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Asexuality comes in many flavors By Dee Stanley

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Asexuality is a recent term (only becoming a term in the last twenty years or so, according to[1]) that is defined as “a sexual orientation characterized by a persistent lack of sexual attraction toward any gender”[2]. An asexual, therefore is someone who doesn’t experience sexual feelings or desires.

I love the way that describes it as a misunderstood orientation. It doesn’t mean you are celibate now, in your past or in your future. It also doesn’t mean an asexual has a hormone imbalance or a fear of sex. It simply means the absence of those types of desires.

But what does it REALLY mean in day to day life?

I’m a middle aged (ugh, that was hard to write), married woman. I’ve been with my husband for 18 years, married for 13. Previous to him, I had been in relationships with two different women. So, until I met him, I thought I was a lesbian. Then when I met him, I thought “I must be bi-sexual”. However, now that I have an understanding of what asexuality is, I realize that I am far more on the asexuality spectrum than anything else.

Sex just doesn’t do it for me. It’s not that I don’t love or care for my husband, or didn’t in my past relationships. I’ve never been one to look forward to sex, more often than not, I try to find a way to avoid it (I’ve never had this particular discussion with my husband, as I don’t think it would go well). Sex is something I often think that I have to do, to keep a happy marriage, to satisfy his needs, whatever the reasoning.

Once that is complete, I know I have a few days of freedom until I do it again. Is it optimal? Of course not. But just as you might stop at the store to pick up milk because your partner wants it, even though you have no desire to stop anywhere on your way home, that is what I need to do for him.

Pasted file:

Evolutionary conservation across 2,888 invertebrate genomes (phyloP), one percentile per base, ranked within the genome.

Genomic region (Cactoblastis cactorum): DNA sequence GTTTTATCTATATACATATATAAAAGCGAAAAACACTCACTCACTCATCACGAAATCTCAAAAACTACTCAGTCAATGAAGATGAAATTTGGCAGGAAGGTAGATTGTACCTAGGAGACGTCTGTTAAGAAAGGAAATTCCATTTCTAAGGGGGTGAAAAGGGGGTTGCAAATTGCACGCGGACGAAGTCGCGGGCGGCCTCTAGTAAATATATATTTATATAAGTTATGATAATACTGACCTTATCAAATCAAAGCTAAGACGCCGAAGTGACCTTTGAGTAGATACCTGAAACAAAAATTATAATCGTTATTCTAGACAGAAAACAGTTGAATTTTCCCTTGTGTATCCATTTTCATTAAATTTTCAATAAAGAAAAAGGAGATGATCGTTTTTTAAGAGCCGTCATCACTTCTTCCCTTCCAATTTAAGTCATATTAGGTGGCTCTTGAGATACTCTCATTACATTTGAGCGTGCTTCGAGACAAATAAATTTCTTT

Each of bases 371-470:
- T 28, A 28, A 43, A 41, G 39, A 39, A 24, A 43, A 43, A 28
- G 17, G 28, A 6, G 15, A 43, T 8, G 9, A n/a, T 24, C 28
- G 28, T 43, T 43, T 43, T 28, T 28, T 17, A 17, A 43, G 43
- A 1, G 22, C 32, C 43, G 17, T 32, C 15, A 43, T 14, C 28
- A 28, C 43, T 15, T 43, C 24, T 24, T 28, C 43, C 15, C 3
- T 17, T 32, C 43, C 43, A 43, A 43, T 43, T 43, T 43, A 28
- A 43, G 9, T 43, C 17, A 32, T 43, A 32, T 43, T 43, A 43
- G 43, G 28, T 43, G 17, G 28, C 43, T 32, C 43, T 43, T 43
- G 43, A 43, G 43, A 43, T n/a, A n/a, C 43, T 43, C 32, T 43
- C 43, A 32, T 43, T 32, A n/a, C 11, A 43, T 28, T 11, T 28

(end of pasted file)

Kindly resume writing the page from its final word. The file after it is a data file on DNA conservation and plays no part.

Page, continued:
Do I masturbate? Yes, sometimes, but more than likely not. Toys don’t do it for me either. The issue is not mechanics, the issue is the lack of even desiring to do any of these things. These are not acts that I look forward to on most occasions.

However, loving someone and being loved? That is important to me. I want to be important to someone. I want to feel loved, and necessary. I just don’t need sex to feel that way. For me, love is an emotion of the brain, not a sexual reaction.


Asexuality is a difficult orientation to navigate. There is no clear cut answer, as in so many things in life. Some of the questions that can help to answer it include [2]:

  • Are you generally disinterested in sex?
  • Is your interest in sex more scientific than emotional?
  • Do you feel left out or confused when others discuss sex?
  • If you had sex, did you think it was dull or boring, and not the amazing experience other people made it out to be?
  • Have you ever had to pretend to be interested in someone in order to fit in?
  • Have you ever felt “broken” because you don’t experience sexual feelings like those around you?
  • Have you ever felt that you were straight “by default” or that you were bi or pan because you were equally (dis)interested in all genders?
  • Have you ever gone out with someone or had sex because you felt “that’s what you’re supposed to do?”

Even with all those questions whether you answer yes or no…there is still so much gray area. For me, though, if I look at the spectrum of sexual orientation, the key is “sexual”. There is very little of that word that is meaningful to me personally. I love to read about it, even like to watch porn sometimes, may have an orgasm, but the amazing feelings that people feel from a great sexual experience? They have never really been there for me, and as I get older, I find that I am okay with it.

Accepting things that you can’t change can take years to do, but when you do, there is a certain freedom in knowing where you stand. Even if you feel you have to keep it hidden, because almost nobody will ever understand it.




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